The campaign has been developed by Ben Everitt and Sophie Bodoh, and creative directors Dan Norris and Ray Shaughnessy, to persuade the public to "show off" their Fairtrade credentials.
A short film has been produced to inspire people to "show off". Featured ways to do this include a Facebook game of 14 daily challenges, some endorsed by celebrity participants, and Fairtrade-themed pranks.
The challenges require participants to submit photographs that depict imaginative ways to use Fairtrade labels.
The first challenge, Banana Smile, launched yesterday. It is supported by Zoë Ball and Norman 'Fatboy Slim' Cook, and asks challengers to submit photographs of themselves flashing a smile. The best picture will win a holiday in the Dominican Republic, home to the Asobanu Fairtrade co-operative.
'Fruit Hats' launches on 4 March, endorsed by Fearne Cotton. Participants must submit pictures of themselves wearing Fairtrade fruit hats. Winners will win tickets to see Rumer in concert and a basketful of Fairtrade apricots, raisins and mangoes.
Everitt and Bodoh said: "This year we wanted to get Britain showing off Fairtrade products and the brilliant stuff they do for developing world farmers. Fairtrade already has an amazing core campaigner group and we wanted to harness some of that pride and energy.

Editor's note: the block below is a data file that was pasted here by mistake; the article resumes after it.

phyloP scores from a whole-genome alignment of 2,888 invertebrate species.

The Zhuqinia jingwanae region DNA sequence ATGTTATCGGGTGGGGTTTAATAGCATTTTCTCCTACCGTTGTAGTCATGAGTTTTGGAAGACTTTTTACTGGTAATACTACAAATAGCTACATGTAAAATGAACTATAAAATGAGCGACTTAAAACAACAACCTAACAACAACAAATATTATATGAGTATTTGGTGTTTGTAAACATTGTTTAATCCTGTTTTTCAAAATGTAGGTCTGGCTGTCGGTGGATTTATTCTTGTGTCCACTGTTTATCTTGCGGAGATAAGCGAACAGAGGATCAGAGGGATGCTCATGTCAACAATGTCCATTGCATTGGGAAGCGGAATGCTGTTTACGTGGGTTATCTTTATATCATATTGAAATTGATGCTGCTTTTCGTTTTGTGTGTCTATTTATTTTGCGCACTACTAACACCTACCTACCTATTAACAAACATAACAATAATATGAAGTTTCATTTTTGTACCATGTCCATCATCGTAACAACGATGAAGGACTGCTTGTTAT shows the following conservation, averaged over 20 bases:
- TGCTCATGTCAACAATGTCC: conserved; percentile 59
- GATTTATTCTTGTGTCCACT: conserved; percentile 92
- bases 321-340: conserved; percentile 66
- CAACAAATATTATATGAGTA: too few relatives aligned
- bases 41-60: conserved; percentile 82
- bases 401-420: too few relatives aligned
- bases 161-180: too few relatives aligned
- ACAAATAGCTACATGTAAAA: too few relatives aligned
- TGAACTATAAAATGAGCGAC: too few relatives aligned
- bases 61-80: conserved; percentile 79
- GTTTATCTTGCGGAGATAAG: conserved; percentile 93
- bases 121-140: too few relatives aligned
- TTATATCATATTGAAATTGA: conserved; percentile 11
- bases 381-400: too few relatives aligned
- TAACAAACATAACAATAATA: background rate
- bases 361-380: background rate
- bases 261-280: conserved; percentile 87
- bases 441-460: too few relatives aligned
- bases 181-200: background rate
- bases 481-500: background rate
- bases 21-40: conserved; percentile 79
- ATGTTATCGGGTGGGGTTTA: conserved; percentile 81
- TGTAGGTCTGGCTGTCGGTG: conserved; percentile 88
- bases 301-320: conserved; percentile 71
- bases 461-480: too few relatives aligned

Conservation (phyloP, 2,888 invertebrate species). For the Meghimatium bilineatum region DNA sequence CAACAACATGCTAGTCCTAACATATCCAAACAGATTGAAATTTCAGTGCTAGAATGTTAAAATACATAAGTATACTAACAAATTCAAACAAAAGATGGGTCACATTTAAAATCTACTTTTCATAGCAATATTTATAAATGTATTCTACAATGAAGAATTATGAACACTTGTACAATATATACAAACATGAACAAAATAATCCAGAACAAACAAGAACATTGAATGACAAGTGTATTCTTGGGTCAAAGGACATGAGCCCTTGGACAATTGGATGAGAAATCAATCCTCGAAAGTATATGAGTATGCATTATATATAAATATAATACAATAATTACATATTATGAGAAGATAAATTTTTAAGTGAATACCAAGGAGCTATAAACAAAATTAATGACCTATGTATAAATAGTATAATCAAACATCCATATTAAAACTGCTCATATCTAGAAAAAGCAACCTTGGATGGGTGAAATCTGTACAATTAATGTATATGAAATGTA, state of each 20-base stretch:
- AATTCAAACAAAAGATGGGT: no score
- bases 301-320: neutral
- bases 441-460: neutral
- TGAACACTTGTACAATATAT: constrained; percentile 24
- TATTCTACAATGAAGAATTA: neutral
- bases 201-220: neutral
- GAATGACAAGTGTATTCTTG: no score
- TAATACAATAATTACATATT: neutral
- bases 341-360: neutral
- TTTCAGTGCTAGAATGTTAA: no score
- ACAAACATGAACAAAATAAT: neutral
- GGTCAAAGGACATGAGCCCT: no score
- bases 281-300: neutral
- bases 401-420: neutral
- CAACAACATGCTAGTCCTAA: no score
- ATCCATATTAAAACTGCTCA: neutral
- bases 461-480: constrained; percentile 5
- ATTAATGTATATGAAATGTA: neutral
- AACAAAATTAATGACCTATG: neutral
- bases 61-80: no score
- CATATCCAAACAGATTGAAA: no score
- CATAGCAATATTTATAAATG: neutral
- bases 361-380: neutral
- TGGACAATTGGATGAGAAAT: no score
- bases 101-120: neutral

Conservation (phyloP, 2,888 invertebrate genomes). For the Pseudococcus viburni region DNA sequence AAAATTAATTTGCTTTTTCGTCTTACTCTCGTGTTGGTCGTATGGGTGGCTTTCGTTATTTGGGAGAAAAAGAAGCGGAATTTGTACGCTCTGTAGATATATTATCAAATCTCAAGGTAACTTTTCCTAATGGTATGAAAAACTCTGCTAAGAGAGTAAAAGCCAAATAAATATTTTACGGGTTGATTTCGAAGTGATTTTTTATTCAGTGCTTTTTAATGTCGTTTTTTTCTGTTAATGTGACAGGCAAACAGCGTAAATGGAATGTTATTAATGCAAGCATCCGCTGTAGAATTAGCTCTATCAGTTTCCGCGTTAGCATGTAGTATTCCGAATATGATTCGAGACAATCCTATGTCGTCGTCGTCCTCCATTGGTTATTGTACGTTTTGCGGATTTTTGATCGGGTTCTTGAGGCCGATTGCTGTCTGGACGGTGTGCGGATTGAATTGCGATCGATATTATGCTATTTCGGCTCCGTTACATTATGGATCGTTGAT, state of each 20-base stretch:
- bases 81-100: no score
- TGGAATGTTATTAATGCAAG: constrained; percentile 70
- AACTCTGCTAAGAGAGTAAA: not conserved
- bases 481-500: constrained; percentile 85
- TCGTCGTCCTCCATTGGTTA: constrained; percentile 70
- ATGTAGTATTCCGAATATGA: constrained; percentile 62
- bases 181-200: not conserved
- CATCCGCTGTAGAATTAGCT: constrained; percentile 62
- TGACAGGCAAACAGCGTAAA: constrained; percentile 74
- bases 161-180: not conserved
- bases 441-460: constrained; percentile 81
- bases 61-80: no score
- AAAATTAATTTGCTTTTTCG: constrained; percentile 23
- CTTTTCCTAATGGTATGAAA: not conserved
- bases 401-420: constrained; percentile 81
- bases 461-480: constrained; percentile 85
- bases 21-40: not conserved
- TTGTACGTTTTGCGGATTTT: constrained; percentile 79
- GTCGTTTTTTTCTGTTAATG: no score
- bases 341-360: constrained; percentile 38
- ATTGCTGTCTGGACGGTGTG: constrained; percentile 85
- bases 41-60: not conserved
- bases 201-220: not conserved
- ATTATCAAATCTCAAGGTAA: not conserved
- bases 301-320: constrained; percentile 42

"We also wanted to engage a whole new audience. This was why we decided to use Facebook. It’s the perfect campaigning tool and the perfect place for showing off and spreading a message.
"It also allows us to grab the ear of tons of new people who might normally be unaware of Fairtrade Fortnight. After all, where do you have more friends than on Facebook?"
Online retailer Asos is also backing the initiative by selling Fairtrade scarves designed by Julie Verhoeven, Marios Schwab, Holly Fulton and Hussein Chalayan.
Fulton said: "It's vital to utilise cotton in a modern fashion through strong design. Hopefully, projects such as this will encourage that. I certainly look at Fairtrade in a different light now."
Recent research found that Fairtrade products are important to 47% of the UK public, and sales of Fairtrade products are set to surge in the next few years.